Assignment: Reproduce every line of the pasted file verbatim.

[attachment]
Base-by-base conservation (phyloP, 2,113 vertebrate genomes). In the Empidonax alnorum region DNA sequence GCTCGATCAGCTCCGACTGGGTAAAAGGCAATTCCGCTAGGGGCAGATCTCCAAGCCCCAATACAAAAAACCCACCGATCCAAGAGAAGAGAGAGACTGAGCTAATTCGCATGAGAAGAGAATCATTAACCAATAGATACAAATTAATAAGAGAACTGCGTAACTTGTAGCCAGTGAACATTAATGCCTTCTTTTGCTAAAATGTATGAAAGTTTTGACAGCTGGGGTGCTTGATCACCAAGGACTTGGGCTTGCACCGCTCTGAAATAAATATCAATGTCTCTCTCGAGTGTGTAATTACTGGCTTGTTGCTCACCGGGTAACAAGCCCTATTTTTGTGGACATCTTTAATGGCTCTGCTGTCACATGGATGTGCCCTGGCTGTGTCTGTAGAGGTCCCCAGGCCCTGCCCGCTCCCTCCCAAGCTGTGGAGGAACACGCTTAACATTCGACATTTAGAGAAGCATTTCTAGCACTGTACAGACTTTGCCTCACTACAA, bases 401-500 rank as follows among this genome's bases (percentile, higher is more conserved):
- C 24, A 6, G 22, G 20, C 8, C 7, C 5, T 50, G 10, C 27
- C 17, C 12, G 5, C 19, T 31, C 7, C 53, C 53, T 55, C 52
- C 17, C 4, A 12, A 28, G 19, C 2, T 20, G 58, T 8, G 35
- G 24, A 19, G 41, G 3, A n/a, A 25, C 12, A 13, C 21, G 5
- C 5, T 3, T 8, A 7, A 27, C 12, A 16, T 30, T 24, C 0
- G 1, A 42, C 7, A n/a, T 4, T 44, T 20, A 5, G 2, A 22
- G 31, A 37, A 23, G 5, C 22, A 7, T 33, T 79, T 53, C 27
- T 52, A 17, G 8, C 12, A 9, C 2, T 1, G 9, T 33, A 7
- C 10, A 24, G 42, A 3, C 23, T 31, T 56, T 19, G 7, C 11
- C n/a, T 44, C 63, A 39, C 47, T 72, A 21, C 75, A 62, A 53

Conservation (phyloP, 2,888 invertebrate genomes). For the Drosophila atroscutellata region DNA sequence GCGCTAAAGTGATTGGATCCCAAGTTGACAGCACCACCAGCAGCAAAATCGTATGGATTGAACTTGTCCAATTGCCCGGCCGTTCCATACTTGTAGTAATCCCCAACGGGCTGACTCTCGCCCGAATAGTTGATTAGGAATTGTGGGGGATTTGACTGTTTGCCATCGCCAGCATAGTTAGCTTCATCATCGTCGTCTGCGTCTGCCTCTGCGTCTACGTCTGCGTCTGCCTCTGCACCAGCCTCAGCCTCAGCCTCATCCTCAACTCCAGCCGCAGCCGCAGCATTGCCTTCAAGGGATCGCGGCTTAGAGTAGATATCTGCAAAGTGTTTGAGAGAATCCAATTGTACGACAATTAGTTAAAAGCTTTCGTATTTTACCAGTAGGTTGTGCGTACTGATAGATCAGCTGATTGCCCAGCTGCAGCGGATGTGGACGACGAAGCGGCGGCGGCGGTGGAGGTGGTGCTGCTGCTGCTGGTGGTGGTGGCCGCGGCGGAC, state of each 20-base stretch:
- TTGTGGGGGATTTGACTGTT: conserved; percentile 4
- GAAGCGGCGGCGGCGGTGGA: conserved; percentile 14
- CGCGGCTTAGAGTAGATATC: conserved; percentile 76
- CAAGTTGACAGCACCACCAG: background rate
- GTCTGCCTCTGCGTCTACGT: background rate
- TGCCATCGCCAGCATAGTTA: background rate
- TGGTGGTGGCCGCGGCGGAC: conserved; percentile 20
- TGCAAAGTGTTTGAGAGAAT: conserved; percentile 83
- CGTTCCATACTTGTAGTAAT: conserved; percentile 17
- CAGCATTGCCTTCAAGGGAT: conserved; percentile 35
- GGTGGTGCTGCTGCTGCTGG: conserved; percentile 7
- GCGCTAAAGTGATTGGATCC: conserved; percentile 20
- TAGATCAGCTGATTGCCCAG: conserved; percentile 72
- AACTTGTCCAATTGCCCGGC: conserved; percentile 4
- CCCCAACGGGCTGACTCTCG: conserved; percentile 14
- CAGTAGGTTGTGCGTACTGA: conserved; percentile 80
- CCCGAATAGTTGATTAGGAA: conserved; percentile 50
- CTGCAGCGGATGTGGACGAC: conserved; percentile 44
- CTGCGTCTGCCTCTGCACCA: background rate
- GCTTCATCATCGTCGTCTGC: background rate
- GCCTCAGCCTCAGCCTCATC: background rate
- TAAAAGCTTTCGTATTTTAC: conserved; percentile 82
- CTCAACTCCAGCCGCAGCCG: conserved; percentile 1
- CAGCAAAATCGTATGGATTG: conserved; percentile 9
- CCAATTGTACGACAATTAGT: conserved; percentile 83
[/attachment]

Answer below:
Base-by-base conservation (phyloP, 2,113 vertebrate genomes). In the Empidonax alnorum region DNA sequence GCTCGATCAGCTCCGACTGGGTAAAAGGCAATTCCGCTAGGGGCAGATCTCCAAGCCCCAATACAAAAAACCCACCGATCCAAGAGAAGAGAGAGACTGAGCTAATTCGCATGAGAAGAGAATCATTAACCAATAGATACAAATTAATAAGAGAACTGCGTAACTTGTAGCCAGTGAACATTAATGCCTTCTTTTGCTAAAATGTATGAAAGTTTTGACAGCTGGGGTGCTTGATCACCAAGGACTTGGGCTTGCACCGCTCTGAAATAAATATCAATGTCTCTCTCGAGTGTGTAATTACTGGCTTGTTGCTCACCGGGTAACAAGCCCTATTTTTGTGGACATCTTTAATGGCTCTGCTGTCACATGGATGTGCCCTGGCTGTGTCTGTAGAGGTCCCCAGGCCCTGCCCGCTCCCTCCCAAGCTGTGGAGGAACACGCTTAACATTCGACATTTAGAGAAGCATTTCTAGCACTGTACAGACTTTGCCTCACTACAA, bases 401-500 rank as follows among this genome's bases (percentile, higher is more conserved):
- C 24, A 6, G 22, G 20, C 8, C 7, C 5, T 50, G 10, C 27
- C 17, C 12, G 5, C 19, T 31, C 7, C 53, C 53, T 55, C 52
- C 17, C 4, A 12, A 28, G 19, C 2, T 20, G 58, T 8, G 35
- G 24, A 19, G 41, G 3, A n/a, A 25, C 12, A 13, C 21, G 5
- C 5, T 3, T 8, A 7, A 27, C 12, A 16, T 30, T 24, C 0
- G 1, A 42, C 7, A n/a, T 4, T 44, T 20, A 5, G 2, A 22
- G 31, A 37, A 23, G 5, C 22, A 7, T 33, T 79, T 53, C 27
- T 52, A 17, G 8, C 12, A 9, C 2, T 1, G 9, T 33, A 7
- C 10, A 24, G 42, A 3, C 23, T 31, T 56, T 19, G 7, C 11
- C n/a, T 44, C 63, A 39, C 47, T 72, A 21, C 75, A 62, A 53

Conservation (phyloP, 2,888 invertebrate genomes). For the Drosophila atroscutellata region DNA sequence GCGCTAAAGTGATTGGATCCCAAGTTGACAGCACCACCAGCAGCAAAATCGTATGGATTGAACTTGTCCAATTGCCCGGCCGTTCCATACTTGTAGTAATCCCCAACGGGCTGACTCTCGCCCGAATAGTTGATTAGGAATTGTGGGGGATTTGACTGTTTGCCATCGCCAGCATAGTTAGCTTCATCATCGTCGTCTGCGTCTGCCTCTGCGTCTACGTCTGCGTCTGCCTCTGCACCAGCCTCAGCCTCAGCCTCATCCTCAACTCCAGCCGCAGCCGCAGCATTGCCTTCAAGGGATCGCGGCTTAGAGTAGATATCTGCAAAGTGTTTGAGAGAATCCAATTGTACGACAATTAGTTAAAAGCTTTCGTATTTTACCAGTAGGTTGTGCGTACTGATAGATCAGCTGATTGCCCAGCTGCAGCGGATGTGGACGACGAAGCGGCGGCGGCGGTGGAGGTGGTGCTGCTGCTGCTGGTGGTGGTGGCCGCGGCGGAC, state of each 20-base stretch:
- TTGTGGGGGATTTGACTGTT: conserved; percentile 4
- GAAGCGGCGGCGGCGGTGGA: conserved; percentile 14
- CGCGGCTTAGAGTAGATATC: conserved; percentile 76
- CAAGTTGACAGCACCACCAG: background rate
- GTCTGCCTCTGCGTCTACGT: background rate
- TGCCATCGCCAGCATAGTTA: background rate
- TGGTGGTGGCCGCGGCGGAC: conserved; percentile 20
- TGCAAAGTGTTTGAGAGAAT: conserved; percentile 83
- CGTTCCATACTTGTAGTAAT: conserved; percentile 17
- CAGCATTGCCTTCAAGGGAT: conserved; percentile 35
- GGTGGTGCTGCTGCTGCTGG: conserved; percentile 7
- GCGCTAAAGTGATTGGATCC: conserved; percentile 20
- TAGATCAGCTGATTGCCCAG: conserved; percentile 72
- AACTTGTCCAATTGCCCGGC: conserved; percentile 4
- CCCCAACGGGCTGACTCTCG: conserved; percentile 14
- CAGTAGGTTGTGCGTACTGA: conserved; percentile 80
- CCCGAATAGTTGATTAGGAA: conserved; percentile 50
- CTGCAGCGGATGTGGACGAC: conserved; percentile 44
- CTGCGTCTGCCTCTGCACCA: background rate
- GCTTCATCATCGTCGTCTGC: background rate
- GCCTCAGCCTCAGCCTCATC: background rate
- TAAAAGCTTTCGTATTTTAC: conserved; percentile 82
- CTCAACTCCAGCCGCAGCCG: conserved; percentile 1
- CAGCAAAATCGTATGGATTG: conserved; percentile 9
- CCAATTGTACGACAATTAGT: conserved; percentile 83